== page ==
Determining the Effectiveness of Conditionalities for International Development by Analyzing DR-CAFTA and the Alliance for Prosperity in the Northern Triangle
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This study observes the irregular patterns of the migration crisis from Guatemala, El Salvador, and Honduras in the Northern Triangle. The exodus stemmed from years of chronic violence, vast inequality, environmental degradation, poor infrastructure, corruption, and public health issues in the region. The United States government has worked with the Northern Triangle countries to improve the overall welfare through trade agreements and aid programs such as the Central American Free Trade Agreement Dominican Republic (DR-CAFTA) and the Alliance for Prosperity. United States aid and collaboration with the Northern Triangle region dates back to the early twentieth century, and yet the region is still in crisis. A common tool used to ensure success of trade agreements and aid packages between developed and underdeveloped is conditionalities. For the purpose of this thesis, conditionalities are defined as the conditions tied to trade agreements, provisional loans, debt relief, or foreign aid, to a sovereign government.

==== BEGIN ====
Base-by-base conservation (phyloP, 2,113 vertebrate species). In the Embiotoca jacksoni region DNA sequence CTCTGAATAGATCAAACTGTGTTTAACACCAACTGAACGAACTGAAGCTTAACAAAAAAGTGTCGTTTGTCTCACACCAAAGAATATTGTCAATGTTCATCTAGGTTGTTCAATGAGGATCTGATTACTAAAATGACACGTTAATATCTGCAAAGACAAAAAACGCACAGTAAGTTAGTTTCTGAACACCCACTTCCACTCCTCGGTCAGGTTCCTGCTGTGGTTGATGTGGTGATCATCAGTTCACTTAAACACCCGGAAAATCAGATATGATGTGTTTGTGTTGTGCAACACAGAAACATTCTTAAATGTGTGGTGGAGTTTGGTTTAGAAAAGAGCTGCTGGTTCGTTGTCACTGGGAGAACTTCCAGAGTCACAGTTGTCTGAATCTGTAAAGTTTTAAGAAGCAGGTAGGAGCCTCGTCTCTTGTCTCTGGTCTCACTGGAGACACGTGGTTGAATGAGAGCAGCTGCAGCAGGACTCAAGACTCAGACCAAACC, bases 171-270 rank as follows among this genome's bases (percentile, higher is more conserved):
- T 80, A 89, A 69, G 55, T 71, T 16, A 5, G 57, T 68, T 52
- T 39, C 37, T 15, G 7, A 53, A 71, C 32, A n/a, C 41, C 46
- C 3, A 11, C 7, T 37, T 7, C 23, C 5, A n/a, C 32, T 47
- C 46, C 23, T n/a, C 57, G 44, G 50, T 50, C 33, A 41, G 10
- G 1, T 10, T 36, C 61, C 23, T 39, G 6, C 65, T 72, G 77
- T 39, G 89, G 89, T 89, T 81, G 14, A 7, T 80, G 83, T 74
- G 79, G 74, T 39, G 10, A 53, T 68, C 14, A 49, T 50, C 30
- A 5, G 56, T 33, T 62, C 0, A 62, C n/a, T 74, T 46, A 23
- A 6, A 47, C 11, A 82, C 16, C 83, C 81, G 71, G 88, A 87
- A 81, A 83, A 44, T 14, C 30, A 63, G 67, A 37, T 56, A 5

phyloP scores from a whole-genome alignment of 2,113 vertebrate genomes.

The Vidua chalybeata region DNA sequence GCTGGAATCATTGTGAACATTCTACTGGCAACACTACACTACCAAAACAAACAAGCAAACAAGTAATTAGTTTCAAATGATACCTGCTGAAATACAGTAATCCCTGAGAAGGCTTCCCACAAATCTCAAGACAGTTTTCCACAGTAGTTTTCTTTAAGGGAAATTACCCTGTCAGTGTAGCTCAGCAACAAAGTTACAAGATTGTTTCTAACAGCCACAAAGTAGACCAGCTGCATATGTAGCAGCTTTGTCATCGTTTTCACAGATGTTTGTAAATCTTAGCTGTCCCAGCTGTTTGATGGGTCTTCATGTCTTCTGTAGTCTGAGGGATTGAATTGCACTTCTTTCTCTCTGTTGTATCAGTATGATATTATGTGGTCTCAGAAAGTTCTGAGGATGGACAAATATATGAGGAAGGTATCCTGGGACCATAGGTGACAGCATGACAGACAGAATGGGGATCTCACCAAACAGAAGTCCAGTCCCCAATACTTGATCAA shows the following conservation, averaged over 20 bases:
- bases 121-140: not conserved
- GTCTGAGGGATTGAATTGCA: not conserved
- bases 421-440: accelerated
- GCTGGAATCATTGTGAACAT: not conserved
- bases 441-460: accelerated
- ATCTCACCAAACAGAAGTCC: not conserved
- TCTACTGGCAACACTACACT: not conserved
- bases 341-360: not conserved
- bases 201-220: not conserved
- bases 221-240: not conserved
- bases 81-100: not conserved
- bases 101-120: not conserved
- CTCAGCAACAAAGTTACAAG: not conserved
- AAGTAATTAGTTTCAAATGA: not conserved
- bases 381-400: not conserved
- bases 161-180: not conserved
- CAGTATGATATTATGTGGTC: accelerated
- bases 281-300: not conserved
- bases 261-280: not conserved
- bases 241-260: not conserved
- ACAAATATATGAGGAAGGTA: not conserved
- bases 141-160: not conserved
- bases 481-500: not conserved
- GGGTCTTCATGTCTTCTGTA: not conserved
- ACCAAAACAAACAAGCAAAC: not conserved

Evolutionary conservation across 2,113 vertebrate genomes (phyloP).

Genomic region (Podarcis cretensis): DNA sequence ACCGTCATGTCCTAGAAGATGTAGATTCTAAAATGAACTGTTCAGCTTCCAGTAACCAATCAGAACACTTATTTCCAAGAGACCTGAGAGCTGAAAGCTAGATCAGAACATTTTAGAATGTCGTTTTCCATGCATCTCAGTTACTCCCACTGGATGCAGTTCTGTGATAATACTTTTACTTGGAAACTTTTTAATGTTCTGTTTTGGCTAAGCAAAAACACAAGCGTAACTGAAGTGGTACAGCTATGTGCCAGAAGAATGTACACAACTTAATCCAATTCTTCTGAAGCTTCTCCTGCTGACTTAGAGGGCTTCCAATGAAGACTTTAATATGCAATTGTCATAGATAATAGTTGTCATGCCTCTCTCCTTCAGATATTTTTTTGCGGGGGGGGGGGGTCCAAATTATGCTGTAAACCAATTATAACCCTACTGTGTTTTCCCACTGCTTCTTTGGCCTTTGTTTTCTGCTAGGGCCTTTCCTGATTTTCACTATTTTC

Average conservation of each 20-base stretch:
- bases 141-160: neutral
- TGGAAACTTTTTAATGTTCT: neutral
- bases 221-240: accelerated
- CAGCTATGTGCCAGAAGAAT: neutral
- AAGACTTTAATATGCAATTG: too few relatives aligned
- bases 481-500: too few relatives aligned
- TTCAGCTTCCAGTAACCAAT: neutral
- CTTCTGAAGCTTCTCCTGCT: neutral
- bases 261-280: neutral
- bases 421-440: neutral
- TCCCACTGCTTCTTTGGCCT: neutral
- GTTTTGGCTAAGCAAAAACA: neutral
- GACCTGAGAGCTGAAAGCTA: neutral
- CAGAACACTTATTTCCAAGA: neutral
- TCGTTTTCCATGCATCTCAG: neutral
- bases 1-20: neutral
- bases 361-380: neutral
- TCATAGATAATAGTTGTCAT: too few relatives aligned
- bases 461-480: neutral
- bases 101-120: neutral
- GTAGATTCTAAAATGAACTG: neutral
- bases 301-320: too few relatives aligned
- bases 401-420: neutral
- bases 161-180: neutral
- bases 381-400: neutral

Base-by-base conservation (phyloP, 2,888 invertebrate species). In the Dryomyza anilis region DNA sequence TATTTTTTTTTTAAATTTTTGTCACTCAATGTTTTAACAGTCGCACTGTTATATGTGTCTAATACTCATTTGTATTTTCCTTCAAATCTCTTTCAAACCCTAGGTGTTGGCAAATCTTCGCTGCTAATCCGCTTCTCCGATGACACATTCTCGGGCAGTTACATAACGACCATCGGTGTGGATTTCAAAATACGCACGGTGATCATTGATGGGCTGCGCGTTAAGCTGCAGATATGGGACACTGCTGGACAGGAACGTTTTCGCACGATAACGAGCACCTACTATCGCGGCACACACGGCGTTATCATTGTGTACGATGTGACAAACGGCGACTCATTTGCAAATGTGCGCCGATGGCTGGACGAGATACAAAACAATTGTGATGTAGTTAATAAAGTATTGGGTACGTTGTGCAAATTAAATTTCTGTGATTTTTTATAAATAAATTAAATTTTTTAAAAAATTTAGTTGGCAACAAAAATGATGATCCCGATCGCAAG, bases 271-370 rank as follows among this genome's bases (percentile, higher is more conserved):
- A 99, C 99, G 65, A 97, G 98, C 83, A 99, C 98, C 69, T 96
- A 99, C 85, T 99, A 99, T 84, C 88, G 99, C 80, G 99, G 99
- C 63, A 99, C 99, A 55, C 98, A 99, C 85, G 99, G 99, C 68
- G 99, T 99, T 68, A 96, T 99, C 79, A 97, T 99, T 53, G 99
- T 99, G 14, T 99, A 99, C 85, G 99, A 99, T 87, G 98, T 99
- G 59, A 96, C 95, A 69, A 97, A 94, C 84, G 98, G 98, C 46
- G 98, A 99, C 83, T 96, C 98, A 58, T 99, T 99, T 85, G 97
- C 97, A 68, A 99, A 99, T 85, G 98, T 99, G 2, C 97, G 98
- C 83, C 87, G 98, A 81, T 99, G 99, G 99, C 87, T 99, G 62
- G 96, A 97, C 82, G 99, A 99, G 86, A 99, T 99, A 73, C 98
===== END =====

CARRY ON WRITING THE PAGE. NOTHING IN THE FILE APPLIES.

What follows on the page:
Conditionalities have been used over the past century in the Northern Triangle in programs such as the Alliance for Progress in 1961. The continuation of poor development, despite past decades of United States involvement in the region, calls to question if conditionalities are a functional tool for sustainable growth. The objective of this thesis is to determine the effectiveness of conditionalities through analyzing the success of DR-CAFTA and the Alliance for Prosperity. I do this by using qualitative methodology through a thematic analysis of primary and secondary sources to interpret possible trends and meanings of the data presented.
Based on the data in this thesis, such as immigration consistently increasing the years following the passage of the DR-CAFTA and the Alliance for Prosperity, I conclude that conditionalities were not an effective method for accomplishing the advertised goals to improve Guatemala, El Salvador, and Honduras.